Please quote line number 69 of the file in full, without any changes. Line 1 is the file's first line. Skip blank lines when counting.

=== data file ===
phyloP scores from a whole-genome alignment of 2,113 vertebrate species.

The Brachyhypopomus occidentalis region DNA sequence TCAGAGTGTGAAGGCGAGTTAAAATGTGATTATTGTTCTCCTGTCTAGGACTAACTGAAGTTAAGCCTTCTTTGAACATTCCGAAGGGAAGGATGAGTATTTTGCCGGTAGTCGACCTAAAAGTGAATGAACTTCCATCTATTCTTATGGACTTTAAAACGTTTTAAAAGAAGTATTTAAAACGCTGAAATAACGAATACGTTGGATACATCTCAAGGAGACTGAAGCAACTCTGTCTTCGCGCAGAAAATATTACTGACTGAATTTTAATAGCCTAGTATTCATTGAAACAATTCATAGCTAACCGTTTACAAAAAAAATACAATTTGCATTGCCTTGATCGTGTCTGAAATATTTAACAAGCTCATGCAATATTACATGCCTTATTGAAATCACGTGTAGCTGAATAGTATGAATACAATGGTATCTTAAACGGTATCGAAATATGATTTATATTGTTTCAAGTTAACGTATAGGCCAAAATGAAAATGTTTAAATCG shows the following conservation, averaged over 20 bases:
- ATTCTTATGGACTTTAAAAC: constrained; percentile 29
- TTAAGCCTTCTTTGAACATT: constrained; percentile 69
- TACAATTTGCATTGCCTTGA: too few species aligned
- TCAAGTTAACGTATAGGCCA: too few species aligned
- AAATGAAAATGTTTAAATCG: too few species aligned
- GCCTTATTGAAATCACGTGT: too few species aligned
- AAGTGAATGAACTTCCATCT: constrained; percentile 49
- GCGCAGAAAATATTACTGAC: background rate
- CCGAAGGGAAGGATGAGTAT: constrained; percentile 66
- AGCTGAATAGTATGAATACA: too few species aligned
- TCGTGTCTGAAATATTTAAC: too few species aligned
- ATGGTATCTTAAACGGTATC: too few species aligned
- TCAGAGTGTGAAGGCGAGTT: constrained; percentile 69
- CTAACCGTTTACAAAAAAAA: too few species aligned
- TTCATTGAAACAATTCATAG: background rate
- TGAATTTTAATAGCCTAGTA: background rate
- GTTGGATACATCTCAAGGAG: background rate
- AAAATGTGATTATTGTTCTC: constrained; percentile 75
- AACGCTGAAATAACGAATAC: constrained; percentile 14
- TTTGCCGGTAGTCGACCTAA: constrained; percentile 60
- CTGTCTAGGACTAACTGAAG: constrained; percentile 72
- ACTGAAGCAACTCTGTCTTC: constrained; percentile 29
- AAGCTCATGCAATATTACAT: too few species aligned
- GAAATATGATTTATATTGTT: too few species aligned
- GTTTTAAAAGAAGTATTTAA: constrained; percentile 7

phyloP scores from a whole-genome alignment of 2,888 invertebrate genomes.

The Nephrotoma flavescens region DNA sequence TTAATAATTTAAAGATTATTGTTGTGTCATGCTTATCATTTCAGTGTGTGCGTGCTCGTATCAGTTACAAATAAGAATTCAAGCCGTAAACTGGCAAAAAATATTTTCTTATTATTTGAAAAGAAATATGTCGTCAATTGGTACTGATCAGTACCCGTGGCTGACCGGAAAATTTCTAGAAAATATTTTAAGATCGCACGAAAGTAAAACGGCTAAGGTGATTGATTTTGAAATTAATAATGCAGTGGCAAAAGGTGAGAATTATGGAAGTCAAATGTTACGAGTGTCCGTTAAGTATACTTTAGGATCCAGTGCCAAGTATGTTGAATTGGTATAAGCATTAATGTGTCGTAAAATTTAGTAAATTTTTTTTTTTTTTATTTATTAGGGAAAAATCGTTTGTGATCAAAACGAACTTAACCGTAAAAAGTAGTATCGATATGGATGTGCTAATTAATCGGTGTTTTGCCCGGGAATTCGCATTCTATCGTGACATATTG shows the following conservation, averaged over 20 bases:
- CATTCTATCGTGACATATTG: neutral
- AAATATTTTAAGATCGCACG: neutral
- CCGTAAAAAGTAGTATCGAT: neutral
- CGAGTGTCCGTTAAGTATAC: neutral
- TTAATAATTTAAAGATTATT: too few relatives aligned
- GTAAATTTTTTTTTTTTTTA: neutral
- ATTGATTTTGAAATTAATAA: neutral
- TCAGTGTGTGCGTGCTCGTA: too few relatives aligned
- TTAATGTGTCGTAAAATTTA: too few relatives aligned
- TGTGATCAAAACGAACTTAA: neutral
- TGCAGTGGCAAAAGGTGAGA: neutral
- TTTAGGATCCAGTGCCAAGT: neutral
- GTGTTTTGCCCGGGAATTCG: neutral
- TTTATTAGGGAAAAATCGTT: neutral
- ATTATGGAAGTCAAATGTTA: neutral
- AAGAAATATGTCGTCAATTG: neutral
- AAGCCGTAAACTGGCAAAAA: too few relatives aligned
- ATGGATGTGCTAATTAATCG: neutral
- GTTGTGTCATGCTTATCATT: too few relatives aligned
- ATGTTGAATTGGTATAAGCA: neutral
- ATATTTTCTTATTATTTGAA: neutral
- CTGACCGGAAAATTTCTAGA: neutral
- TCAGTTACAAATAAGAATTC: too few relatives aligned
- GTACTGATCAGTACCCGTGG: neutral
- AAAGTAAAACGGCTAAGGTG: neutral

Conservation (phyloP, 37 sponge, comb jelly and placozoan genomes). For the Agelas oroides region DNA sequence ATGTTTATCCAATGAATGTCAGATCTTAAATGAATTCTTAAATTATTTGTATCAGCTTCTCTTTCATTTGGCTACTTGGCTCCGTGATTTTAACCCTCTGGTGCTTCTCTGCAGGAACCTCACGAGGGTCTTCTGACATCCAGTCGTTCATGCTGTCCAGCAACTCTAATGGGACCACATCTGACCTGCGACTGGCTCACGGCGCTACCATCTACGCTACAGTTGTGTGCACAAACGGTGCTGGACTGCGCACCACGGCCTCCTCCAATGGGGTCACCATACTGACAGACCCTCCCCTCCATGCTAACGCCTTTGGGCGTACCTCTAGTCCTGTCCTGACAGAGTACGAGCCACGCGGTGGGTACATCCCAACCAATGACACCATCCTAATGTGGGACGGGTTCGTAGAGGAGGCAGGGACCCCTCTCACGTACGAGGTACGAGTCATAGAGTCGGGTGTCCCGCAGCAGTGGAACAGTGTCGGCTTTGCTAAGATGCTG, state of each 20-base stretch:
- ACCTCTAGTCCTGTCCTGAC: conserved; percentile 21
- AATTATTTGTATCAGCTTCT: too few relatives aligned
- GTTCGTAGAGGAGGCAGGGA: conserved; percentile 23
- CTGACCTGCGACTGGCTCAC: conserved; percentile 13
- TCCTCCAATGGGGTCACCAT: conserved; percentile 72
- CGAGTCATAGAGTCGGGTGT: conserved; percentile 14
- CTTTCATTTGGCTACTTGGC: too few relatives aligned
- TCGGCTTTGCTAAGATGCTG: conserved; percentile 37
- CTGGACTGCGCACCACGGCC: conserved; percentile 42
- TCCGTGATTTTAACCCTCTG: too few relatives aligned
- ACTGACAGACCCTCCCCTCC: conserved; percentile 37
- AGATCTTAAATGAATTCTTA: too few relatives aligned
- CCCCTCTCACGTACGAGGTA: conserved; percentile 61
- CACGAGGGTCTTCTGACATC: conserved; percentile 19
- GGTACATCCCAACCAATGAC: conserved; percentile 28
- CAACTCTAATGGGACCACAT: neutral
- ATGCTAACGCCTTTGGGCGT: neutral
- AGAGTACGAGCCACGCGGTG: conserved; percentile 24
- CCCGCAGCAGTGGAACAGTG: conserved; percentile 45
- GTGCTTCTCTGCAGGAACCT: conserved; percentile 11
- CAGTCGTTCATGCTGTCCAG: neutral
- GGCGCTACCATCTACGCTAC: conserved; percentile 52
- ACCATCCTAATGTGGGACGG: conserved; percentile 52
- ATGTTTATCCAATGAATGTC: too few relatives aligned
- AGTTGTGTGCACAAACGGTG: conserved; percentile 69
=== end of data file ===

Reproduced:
- CACGAGGGTCTTCTGACATC: conserved; percentile 19